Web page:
Kanhai, Bedser Inducted
Cricketing legends Rohan Kanhai and Alec Bedser, were inducted into the ICC Cricket Hall of Fame at Lord's on Thursday.
According to an ICC release, Kanhai's 17-year Test career for the West Indies spanned from 1957 to 1974 and in that time he scored 6,227 runs in 79 matches at an average of 47.53. He scored 28 fifties and 15 centuries, including 256 against India at Calcutta in1958.
The Guyanese, Wisden Cricketer of the Year in 1964, also had a successful county career for Warwickshire, where he scored 1,000 runs or more in a season no fewer than 10 times, including 1,894 runs at an average of 57.39 in 1970.
At 90 years of age, Bedser is the oldest surviving member of the ICC Cricket Hall of Fame having played his first first-class match in 1939. He is a true Surrey and England legend having played for his beloved county right up to 1960 after some 485 matches.
His tally of 51 Test matches for England would surely have been more but for the outbreak of World War II but once peace was restored in 1945, Bedser made up for lost time and quickly became a pillar of England's bowling attack.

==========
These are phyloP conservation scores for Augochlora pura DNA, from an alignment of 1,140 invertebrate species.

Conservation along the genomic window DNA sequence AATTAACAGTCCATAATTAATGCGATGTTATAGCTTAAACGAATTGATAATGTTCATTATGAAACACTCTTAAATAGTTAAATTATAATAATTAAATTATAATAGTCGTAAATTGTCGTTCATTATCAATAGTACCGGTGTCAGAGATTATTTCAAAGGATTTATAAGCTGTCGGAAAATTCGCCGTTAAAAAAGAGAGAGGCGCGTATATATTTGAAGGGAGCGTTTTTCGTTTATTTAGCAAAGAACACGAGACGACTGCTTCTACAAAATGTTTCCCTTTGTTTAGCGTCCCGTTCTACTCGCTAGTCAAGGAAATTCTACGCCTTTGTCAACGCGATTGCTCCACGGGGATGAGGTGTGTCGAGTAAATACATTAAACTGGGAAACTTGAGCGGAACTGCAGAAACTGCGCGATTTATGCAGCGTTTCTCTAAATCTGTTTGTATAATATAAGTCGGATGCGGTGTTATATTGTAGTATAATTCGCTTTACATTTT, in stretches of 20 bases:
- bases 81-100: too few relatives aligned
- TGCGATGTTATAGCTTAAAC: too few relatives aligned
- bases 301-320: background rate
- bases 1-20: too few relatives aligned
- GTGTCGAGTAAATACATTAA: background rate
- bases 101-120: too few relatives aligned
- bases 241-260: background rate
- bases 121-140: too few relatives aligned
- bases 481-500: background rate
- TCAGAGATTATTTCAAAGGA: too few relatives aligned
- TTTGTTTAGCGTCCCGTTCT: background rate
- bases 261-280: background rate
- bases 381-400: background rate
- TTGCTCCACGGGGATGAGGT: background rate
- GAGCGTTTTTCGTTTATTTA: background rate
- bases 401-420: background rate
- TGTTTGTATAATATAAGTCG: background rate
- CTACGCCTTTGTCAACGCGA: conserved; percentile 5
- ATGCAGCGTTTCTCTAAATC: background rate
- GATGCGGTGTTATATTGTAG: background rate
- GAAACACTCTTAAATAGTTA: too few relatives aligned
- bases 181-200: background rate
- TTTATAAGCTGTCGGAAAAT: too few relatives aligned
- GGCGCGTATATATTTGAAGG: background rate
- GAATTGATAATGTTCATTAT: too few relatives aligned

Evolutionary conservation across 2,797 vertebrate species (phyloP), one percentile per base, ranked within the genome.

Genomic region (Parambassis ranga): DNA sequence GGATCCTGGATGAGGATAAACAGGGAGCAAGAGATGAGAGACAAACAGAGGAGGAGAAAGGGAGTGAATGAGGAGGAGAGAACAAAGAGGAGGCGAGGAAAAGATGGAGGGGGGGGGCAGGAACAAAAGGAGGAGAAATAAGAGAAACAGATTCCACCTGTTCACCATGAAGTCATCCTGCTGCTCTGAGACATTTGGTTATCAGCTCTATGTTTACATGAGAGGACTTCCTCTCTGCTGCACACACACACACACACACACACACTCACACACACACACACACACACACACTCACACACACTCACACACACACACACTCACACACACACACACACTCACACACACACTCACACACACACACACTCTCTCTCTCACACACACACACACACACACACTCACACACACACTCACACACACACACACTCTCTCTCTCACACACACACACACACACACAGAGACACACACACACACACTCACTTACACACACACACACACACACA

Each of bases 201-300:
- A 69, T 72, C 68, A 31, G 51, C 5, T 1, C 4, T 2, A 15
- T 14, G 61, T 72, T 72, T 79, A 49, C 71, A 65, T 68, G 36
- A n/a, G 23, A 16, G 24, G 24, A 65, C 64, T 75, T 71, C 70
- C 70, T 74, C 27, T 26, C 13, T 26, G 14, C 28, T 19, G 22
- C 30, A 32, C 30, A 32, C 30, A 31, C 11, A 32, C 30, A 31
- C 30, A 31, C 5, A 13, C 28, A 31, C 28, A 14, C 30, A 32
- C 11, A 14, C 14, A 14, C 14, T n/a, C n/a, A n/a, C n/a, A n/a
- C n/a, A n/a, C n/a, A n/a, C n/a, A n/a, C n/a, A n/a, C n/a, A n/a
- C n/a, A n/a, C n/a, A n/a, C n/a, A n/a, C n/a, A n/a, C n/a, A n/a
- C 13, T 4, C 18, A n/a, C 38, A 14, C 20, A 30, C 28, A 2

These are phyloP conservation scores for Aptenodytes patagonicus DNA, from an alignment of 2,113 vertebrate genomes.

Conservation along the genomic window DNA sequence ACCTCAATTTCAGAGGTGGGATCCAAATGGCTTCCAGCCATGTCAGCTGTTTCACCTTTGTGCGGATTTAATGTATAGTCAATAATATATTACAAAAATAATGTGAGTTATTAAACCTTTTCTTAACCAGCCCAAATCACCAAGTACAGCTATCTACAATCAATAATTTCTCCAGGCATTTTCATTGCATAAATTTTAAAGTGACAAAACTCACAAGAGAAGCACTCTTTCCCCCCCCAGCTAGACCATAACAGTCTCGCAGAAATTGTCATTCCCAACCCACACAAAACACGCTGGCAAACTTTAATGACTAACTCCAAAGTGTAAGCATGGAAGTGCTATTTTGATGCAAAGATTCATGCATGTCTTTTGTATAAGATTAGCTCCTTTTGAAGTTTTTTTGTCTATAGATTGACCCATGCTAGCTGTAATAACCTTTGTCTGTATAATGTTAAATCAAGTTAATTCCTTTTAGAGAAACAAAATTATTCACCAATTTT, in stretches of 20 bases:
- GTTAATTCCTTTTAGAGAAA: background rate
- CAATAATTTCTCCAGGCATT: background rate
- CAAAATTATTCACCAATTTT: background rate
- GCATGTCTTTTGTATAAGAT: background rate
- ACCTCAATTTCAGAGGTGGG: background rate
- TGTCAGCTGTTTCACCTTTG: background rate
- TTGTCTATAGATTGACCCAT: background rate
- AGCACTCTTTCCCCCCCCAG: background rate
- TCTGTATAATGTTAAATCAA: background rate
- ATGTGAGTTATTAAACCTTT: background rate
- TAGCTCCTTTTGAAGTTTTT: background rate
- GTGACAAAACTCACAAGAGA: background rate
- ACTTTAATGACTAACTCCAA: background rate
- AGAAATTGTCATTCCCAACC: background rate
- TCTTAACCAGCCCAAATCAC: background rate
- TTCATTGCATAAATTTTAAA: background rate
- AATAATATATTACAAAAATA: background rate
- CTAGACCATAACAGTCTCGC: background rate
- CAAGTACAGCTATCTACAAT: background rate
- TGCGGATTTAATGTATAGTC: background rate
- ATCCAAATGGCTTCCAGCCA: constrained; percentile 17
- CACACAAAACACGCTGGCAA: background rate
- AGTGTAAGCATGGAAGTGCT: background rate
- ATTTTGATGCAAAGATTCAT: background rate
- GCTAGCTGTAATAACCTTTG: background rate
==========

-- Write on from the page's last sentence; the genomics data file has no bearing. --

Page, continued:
Bedser made his Test debut at Lord's in 1946 and immediately made a big impression taking 11-145 in the match against India, the first of five times he would take 10 wickets or more in a Test.
He took 236 Test wickets at an average of 24.89 with his right-arm medium-fast bowling.
Kanhai and Bedser were presented with their ICC Hall of Fame caps by ICC President David Morgan in the presence of the England and Wales Cricket Board chairman Giles Clarke, West Indies Cricket Board chairman Dr Julian Hunte and the secretary and chief executive of the Marylebone Cricket Club, Keith Bradshaw.
Bedser said: "It is a great honour to be included in such a presentation from the ICC, particularly as it's a worldwide accolade. It is also very pleasing to be, alongside Rohan, one of the first 55 cricketers inducted into the Hall of Fame."
Kanhai added: "I am honoured to be part of the Cricket Hall of Fame and especially so in this centenary year of the ICC."